Till recently, if you wanted to set up a private company, you needed at least one other person because the law mandated a minimum of two shareholders. So, for the person wanting to venture alone, the only option was proprietorship, an onerous task since it is not legally recognised as a separate entity. Now, after the recent passing of the much-hyped Companies Bill, 2012, by the RajyaSabha, there may be hope for the budding entrepreneur. The bill that aims to bring in sweeping changes in the corporate world, has also opened the doors for the entrepreneur looking to set up a company all by himself. This has been made possible by bringing in the concept of One Person Company (OPC).
Though this concept is new in India, it has been very popular abroad, including in Singapore, USA, even Europe. "Currently, it is a grey area, and only time will tell how well this works in India," says Neerav Mainkar, founder of law firm, M Neerav & Associates. However, other experts differ. According to a research paper on the New Companies Bill by law firm Nishith Desai Associates, "A one person company is a paradigm shift in the Indian corporate regime, bringing it at par with global standards." The report also states that it will provide a significant fillip to micro and small-scale businesses.
How to set up an OPC
As the name suggests, a one person company has only one shareholder, who may also be the director. However, it can have more than one director, and up to a maximum of 15.
The process of setting up an OPC is the same as that for a private limited company. To begin with, check with the registrar of companies for the availability of a name for your company. The name will carry a suffix, 'OPC', similar to the manner in which a private company uses the suffix 'pvt ltd'.
Next, assign a 'director identification number' to each director and apply for digital signatures for all of them. You then need to draft the memorandum of association and articles of association, which embody the objectives of the company. These are to be filed with the registrar.
Since the company is owned by a single person, he must nominate someone to take charge of it in case of his death or disability. The nominee must give his consent in writing, which has to be filed with the registrar. Of course, the owner can change the nominee any time he wants to, but he will have to inform the registrar. The nominee, too, can back off at a later stage, in which case the owner will have to make a fresh nomination. Once the paperwork is complete, the registrar will issue a certificate of incorporation within seven days of receiving the documents, after which you can start the business.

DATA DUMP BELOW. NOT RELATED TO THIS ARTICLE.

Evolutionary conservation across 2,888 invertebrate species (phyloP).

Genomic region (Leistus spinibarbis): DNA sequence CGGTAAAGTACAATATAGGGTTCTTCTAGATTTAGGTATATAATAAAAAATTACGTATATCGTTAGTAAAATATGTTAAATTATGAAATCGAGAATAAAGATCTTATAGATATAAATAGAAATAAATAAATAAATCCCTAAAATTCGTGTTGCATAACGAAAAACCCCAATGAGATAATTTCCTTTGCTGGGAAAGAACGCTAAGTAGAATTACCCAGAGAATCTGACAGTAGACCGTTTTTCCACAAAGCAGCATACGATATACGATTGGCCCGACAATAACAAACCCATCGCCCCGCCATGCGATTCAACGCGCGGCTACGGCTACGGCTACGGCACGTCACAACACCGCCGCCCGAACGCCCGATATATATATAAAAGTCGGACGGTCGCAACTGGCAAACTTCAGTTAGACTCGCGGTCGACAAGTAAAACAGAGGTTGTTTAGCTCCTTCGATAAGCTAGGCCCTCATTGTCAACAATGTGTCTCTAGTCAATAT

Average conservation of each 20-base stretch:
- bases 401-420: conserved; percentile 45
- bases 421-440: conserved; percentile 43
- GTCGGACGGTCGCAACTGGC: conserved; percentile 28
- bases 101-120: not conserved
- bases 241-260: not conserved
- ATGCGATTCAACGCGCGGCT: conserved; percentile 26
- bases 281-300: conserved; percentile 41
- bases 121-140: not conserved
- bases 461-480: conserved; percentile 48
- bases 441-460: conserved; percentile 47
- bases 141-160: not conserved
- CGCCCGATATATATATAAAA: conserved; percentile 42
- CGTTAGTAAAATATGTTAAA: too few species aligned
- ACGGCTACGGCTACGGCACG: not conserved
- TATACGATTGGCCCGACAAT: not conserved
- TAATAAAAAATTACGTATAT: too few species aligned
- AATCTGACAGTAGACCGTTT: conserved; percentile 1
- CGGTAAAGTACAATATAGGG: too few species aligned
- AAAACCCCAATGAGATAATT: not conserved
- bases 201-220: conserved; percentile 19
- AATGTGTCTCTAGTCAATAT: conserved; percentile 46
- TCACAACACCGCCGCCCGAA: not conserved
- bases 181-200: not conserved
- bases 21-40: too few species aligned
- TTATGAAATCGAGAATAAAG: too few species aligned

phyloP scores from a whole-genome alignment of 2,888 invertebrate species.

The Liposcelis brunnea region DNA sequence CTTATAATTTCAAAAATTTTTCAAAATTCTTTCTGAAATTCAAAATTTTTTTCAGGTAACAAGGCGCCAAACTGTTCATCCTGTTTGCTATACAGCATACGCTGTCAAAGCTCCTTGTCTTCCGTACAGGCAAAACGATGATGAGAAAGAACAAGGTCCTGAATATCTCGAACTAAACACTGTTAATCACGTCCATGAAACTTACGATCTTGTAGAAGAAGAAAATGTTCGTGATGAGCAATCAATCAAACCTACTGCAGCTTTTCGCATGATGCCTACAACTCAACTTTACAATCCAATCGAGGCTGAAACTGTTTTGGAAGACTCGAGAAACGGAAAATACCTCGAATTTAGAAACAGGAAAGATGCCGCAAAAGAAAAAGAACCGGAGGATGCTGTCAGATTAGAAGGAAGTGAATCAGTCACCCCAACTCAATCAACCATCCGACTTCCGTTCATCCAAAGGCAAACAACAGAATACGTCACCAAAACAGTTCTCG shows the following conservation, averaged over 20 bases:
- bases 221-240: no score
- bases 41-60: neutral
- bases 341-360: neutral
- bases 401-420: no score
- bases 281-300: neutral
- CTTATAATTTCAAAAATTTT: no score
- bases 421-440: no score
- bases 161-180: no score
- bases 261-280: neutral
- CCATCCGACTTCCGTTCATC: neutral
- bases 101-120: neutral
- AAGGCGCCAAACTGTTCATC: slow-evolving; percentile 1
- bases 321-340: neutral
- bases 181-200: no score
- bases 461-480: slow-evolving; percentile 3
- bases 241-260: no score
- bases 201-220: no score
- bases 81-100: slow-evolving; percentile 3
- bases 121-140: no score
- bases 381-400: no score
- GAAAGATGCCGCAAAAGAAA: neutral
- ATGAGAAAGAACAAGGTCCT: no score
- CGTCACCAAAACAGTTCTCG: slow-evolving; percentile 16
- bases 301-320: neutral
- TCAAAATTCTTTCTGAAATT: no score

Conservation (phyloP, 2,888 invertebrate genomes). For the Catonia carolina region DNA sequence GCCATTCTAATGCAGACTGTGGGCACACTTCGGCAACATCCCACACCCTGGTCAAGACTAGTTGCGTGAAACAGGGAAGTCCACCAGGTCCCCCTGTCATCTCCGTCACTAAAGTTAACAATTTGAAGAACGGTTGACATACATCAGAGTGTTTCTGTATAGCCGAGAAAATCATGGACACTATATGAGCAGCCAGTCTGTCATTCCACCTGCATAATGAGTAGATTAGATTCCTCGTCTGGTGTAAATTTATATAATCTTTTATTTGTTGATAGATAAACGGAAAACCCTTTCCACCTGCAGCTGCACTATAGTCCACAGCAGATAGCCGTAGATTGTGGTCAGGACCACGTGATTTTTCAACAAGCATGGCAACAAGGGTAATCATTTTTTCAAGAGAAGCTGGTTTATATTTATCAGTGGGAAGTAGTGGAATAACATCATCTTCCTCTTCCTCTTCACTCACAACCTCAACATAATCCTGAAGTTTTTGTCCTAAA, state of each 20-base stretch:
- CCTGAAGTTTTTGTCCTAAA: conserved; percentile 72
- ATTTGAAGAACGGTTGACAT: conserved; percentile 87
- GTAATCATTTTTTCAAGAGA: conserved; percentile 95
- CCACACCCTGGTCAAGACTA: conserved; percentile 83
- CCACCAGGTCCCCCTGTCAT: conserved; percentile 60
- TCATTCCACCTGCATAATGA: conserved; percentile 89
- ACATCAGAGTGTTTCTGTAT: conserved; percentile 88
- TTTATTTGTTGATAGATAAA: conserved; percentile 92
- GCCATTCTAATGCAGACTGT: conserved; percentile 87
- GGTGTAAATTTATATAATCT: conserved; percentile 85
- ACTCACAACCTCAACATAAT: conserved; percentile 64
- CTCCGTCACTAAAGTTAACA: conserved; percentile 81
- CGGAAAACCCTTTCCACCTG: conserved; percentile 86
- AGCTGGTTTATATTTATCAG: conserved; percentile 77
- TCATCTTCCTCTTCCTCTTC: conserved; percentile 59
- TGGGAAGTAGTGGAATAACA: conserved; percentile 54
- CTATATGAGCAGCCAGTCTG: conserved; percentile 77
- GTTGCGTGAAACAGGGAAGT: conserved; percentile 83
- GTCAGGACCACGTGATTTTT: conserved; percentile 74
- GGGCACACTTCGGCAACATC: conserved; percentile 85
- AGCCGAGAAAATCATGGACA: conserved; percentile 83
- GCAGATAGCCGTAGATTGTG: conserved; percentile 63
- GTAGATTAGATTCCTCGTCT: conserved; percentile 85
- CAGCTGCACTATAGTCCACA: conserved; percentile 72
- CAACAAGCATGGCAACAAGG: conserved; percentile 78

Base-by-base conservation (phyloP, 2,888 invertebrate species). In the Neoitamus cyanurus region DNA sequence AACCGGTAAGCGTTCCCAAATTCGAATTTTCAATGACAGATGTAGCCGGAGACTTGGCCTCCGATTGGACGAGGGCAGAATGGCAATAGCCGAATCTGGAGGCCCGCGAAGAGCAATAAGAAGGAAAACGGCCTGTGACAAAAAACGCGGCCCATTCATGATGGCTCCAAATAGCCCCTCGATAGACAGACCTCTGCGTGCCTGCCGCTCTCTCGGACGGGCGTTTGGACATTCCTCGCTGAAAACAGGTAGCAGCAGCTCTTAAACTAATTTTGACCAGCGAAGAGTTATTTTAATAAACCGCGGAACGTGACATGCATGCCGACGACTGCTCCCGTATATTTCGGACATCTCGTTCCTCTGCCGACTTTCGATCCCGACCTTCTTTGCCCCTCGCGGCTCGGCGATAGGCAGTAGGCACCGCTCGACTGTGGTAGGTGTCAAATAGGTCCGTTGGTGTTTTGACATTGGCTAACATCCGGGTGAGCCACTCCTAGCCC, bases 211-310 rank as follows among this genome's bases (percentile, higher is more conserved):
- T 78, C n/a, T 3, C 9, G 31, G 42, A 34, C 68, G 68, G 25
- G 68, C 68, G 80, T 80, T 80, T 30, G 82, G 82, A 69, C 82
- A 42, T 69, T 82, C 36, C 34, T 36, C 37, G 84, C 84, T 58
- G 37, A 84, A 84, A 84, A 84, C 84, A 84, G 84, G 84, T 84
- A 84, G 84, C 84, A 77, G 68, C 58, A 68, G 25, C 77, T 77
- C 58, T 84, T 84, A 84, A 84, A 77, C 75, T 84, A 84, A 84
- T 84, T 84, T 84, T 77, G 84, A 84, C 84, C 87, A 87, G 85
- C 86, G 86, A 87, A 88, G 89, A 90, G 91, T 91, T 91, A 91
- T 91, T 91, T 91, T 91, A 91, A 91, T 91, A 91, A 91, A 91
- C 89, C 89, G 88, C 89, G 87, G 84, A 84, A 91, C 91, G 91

An OPC is exempt from certain procedural formalities, such as conducting annual general meetings, general meetings and extraordinary general meetings. No provisions have been prescribed on holding board meetings if there is only one director, but two meetings need to be organised every year if there is more than one director. Any resolution passed by the sole member must be communicated to the company and entered in the minutes book. There is, however, no relief from the provisions on audits, financial statements and accounts, which are applicable to private companies.
Benefits & drawbacks of an OPC
The biggest advantage of a one person company is that its identity is distinct from that of its owner. Therefore, if the firm is embroiled in a legal controversy, the owner will not be sued, only the company will.
Another advantage is limited liability.
Since the company is distinct from that of its owner, the personal assets of the shareholders and directors remain protected in case of a credit default. However, a proprietorship offers no such advantage.
On the other hand, an OPC is not easy to set up. For one, it requires a lot of paperwork and is a time-consuming process. You also need to factor in the cost of establishing such a firm. For instance, you need to get a lawyer or company secretary to help you draft the memorandum and articles of association.
Though you can draft them yourself, it is advisable to take professional help as these are the by-laws that govern your company. The process may cost upwards of Rs 2 lakh.
Apart from this, you need to consider the tax implications. Your company will be taxed at 30%, which may be higher than the 10-30% for a business that is not incorporated. Other types of taxes, such as the minimum alternate tax and dividend distribution tax, may also be applicable.
Is sole proprietorship better?
Despite the advantages that a one person company offers, it may not be a viable option for everyone. In contrast to a company, a proprietorship is easy to set up. The paperwork involved is minimal since it is limited to a few business-specific approvals. Of course, the risk in a proprietorship is higher as the owner is personally responsible for the business.
As far as the taxation is concerned, the income generated from the business is clubbed with the personal income. Therefore, the tax liability would depend on the slabs in which it falls. "In some cases, a proprietorship can be a tax-inefficient way of doing business. Hence, you must carefully analyse all aspects before choosing the business structure," says Vaibhav Sankla, director, H&R Block.